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Summer Ouch Guide

How to treat: Gently press the wound with a paper towel or a cloth to stop the bleeding. Wash it with plain soap and running water to flush out dirt and debris. Then apply antibacterial ointment (such as Neosporin or bacitracin) and cover the area with a bandage. Repeat the treatment with a fresh bandage at least twice a day  -- especially if the cut's on the hands, feet, or any other spot that can get dirty, which increases the possibility of infection.

Call the doctor if: bleeding persists or gets heavier after an hour, or if the wound is gaping and skin has been torn away  -- all signs your child may need stitches. Also call if the area becomes red or swollen (indicators that it's infected).

Bug Bites and Stings

How to treat: If a bee or wasp has zapped your child, make sure the insect's stinger doesn't remain in the skin. If it's still there, sweep it away with your hand or a credit card; leaving it in or tweezing it out could expose your little one to more of the bug's poison. Next, apply ice to ease swelling and itching, then put on hydrocortisone cream for extra itch relief. Within a week, the bite should be history. "Warn kids not to scratch or pick at it as it heals, which could cause a bacterial infection," says Roxanne Thompson, M.D., a pediatrician at the Ochsner Clinic, in New Orleans. Mosquitoes and ants don't leave stingers behind, but you can rely on the rest of the treatment above to reduce symptoms.

Seek emergency help if: your child has trouble breathing or develops a bodywide rash, which means she may be suffering a rare but potentially life-threatening allergic reaction to the bite.

Sprains and Strains

How to treat: To reduce swelling and speed healing, ice the area (15 minutes on, 45 minutes off; a bag of frozen peas will do nicely), elevate it, and wrap in an elastic compression bandage. Within a few days, pain should subside and the injury will start to heal (though it will typically sideline a kid from any active summer play for a few weeks).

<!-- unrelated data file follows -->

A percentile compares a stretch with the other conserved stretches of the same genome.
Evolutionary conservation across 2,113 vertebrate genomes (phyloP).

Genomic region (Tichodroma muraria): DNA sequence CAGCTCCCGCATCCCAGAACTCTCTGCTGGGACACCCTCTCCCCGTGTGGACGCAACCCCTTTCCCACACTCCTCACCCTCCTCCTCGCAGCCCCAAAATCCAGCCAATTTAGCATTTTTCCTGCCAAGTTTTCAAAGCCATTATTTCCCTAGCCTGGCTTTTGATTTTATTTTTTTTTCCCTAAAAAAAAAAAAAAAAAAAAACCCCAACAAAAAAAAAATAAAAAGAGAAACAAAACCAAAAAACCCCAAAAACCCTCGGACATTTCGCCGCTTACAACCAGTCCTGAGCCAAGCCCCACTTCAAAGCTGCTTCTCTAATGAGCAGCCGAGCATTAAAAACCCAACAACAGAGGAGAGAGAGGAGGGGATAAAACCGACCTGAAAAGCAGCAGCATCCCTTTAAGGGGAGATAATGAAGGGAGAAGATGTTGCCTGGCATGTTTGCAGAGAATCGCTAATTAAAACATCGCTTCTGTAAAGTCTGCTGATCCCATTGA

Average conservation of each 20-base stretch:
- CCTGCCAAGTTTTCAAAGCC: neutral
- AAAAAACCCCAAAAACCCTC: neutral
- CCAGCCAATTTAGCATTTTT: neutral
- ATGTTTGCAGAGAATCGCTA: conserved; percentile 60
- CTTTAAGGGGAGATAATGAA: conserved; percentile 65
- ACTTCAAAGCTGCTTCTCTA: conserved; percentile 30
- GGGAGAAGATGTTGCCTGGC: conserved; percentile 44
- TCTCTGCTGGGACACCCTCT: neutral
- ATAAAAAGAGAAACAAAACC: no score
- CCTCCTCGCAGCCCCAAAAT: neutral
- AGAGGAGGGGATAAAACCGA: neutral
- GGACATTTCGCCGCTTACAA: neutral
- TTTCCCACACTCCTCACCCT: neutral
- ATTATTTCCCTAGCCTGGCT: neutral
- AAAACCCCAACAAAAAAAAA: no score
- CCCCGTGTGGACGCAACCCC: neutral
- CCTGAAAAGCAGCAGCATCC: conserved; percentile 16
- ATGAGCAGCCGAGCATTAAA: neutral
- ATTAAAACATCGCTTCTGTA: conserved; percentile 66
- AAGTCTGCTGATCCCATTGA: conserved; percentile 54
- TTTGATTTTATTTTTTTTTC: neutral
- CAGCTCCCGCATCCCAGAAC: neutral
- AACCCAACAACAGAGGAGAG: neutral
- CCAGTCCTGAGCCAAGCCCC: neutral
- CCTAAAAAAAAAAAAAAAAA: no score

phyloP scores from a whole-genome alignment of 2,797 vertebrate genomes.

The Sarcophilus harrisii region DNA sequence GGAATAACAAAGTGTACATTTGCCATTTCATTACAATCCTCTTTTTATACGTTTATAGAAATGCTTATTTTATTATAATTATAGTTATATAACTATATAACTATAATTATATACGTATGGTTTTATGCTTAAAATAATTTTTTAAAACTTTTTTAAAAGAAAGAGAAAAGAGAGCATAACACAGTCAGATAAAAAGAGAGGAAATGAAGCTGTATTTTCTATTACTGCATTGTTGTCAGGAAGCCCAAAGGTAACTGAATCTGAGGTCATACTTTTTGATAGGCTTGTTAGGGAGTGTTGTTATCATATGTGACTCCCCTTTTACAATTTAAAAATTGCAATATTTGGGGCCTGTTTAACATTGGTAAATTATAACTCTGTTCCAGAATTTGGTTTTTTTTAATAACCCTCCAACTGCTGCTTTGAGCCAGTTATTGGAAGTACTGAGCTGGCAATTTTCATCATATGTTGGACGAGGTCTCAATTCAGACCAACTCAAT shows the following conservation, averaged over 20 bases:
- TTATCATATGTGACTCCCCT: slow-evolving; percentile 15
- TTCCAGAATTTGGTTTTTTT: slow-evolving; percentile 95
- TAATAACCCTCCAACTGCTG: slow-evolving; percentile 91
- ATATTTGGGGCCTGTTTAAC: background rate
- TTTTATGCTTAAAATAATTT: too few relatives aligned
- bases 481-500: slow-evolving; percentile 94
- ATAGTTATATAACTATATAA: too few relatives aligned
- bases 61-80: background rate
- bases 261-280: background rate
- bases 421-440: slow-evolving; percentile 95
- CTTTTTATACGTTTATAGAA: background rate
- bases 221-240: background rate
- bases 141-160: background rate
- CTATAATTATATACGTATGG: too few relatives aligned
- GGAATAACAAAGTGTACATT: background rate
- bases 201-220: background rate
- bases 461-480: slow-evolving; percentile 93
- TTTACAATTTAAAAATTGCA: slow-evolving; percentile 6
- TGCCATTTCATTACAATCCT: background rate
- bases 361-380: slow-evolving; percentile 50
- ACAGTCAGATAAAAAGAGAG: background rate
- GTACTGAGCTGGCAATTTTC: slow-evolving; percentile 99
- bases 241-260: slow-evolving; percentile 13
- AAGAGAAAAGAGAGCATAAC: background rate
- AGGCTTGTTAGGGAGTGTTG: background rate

Call the doctor if: the affected area doesn't improve after two or three days. However, while sprains (injured ligaments) and strains (injured muscles) cause painful swelling, neither tends to require a trip to the emergency room.

Minor Burns

How to treat: For first-degree burns  -- meaning that the outermost layer of skin has been scalded (but not broken) and there's redness, swelling, and pain  -- keep your child comfortable by cooling the area with a cold compress. Symptoms will usually subside within a few hours, though they can persist for several days. Never put home-remedy skin soothers (like butter) on a burn  -- they can actually slow healing. Instead, just clean the area with plain soap and water, apply an antibacterial ointment, and if the wound's small enough, cover it completely with a sterile, dry bandage.

Seek emergency help if: it's a second-degree burn  -- which reaches the layer of skin right below the surface, causing blisters to appear immediately  -- or a first-degree burn on the face, hand, eye area, or a joint. Also, make sure to get treatment right away if the burn spans several inches or more anywhere on the body.

Broken Bones

How to treat: If you think a bone is broken, immobilize the joint or limb immediately in a splint or sling  -- which you should always have on hand  -- to keep it stable. To ease pain, ice the area (20 minutes on, 20 minutes off) and give your child acetaminophen or ibuprofen.